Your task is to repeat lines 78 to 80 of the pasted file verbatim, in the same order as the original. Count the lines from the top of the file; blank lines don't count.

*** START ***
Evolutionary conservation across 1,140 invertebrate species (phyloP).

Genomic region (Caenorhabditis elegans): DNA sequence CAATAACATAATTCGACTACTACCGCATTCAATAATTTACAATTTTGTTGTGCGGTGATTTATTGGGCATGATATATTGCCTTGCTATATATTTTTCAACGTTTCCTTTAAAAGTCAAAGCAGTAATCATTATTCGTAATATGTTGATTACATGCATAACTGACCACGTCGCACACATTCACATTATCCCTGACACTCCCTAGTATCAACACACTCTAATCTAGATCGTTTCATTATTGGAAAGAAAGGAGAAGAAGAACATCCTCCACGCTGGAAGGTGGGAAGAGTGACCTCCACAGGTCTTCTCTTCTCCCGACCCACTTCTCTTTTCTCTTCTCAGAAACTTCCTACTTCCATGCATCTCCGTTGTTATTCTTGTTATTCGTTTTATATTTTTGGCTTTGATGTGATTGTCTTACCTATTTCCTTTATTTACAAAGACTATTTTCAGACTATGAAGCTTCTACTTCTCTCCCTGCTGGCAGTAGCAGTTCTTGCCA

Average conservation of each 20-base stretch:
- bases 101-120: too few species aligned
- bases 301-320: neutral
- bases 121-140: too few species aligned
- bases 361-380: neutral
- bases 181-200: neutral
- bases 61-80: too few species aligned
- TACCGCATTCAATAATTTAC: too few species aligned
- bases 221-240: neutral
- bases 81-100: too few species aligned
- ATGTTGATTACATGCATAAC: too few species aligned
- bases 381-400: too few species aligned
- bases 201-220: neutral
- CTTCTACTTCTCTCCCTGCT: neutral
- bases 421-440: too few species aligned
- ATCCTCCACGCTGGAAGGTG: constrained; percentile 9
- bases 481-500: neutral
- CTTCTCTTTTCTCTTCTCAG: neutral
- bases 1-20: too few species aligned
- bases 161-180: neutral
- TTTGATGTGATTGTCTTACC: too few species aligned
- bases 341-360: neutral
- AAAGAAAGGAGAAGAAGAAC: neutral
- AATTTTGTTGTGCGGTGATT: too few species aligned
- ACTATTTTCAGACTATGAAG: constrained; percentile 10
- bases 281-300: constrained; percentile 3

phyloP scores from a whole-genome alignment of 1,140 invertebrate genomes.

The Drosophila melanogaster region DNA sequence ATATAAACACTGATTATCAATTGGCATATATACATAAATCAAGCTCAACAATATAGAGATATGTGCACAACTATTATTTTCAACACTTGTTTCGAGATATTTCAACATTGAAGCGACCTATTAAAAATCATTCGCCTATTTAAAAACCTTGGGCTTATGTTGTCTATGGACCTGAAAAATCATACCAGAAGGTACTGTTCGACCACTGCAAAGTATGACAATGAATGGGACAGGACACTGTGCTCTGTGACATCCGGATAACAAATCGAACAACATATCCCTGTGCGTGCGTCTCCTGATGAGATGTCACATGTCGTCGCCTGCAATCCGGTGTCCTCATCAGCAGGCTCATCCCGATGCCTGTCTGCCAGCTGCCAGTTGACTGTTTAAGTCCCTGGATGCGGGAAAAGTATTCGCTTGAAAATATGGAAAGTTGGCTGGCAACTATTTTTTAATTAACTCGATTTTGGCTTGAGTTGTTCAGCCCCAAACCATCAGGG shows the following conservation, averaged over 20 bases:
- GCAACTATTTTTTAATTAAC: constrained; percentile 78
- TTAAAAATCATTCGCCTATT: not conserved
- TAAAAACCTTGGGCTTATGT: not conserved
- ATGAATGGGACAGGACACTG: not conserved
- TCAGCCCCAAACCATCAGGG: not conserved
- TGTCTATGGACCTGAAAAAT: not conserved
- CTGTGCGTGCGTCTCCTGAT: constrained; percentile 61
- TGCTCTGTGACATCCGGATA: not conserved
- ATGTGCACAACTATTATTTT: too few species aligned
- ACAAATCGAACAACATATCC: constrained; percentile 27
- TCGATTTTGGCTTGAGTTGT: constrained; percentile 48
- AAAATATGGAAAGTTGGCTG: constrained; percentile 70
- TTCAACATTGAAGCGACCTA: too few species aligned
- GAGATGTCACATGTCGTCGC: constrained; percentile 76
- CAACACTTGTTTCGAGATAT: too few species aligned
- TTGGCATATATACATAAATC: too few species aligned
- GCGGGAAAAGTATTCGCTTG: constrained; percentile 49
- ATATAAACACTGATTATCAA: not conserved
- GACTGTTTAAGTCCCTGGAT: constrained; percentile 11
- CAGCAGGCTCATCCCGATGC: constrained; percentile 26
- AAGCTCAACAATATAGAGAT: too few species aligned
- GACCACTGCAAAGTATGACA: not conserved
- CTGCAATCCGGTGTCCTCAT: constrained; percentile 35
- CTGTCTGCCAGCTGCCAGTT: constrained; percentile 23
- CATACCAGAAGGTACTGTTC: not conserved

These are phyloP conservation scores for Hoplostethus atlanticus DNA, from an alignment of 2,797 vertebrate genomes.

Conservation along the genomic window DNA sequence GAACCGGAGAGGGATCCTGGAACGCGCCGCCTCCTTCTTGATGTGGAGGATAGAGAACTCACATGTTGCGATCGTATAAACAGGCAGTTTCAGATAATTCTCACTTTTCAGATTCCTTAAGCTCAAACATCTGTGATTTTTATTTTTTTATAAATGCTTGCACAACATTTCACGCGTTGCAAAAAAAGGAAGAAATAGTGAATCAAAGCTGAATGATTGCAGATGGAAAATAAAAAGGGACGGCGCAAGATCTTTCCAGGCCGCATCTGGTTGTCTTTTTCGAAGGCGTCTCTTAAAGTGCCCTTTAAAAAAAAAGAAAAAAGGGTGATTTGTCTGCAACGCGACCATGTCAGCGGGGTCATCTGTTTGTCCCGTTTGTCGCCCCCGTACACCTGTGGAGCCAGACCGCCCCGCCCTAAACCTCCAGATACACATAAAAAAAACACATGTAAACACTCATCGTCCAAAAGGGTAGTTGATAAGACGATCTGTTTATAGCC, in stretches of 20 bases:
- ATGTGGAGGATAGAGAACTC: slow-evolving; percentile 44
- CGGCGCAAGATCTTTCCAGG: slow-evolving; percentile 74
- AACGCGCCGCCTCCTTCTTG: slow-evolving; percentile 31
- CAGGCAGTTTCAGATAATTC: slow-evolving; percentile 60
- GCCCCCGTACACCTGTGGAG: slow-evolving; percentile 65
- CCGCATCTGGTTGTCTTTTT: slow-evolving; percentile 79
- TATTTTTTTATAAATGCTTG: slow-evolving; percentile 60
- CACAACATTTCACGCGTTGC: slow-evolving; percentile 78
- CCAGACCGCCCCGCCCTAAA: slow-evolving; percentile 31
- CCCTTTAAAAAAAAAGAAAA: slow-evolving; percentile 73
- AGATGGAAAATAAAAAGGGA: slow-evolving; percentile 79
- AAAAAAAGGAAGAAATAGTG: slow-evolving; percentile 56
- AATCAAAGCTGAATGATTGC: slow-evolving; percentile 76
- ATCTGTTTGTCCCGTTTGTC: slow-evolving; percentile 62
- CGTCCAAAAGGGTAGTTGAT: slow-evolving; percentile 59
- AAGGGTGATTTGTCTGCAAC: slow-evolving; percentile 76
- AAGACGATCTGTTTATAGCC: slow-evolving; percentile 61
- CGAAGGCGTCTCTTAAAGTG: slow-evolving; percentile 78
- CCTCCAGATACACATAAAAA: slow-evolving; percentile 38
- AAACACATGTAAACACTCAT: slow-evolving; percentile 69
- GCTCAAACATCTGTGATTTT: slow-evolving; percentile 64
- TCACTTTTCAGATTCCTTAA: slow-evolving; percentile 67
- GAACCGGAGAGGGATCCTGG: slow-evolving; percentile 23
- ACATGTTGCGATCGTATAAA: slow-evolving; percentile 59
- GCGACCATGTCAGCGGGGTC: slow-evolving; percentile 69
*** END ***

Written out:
- GCTCAAACATCTGTGATTTT: slow-evolving; percentile 64
- TCACTTTTCAGATTCCTTAA: slow-evolving; percentile 67
- GAACCGGAGAGGGATCCTGG: slow-evolving; percentile 23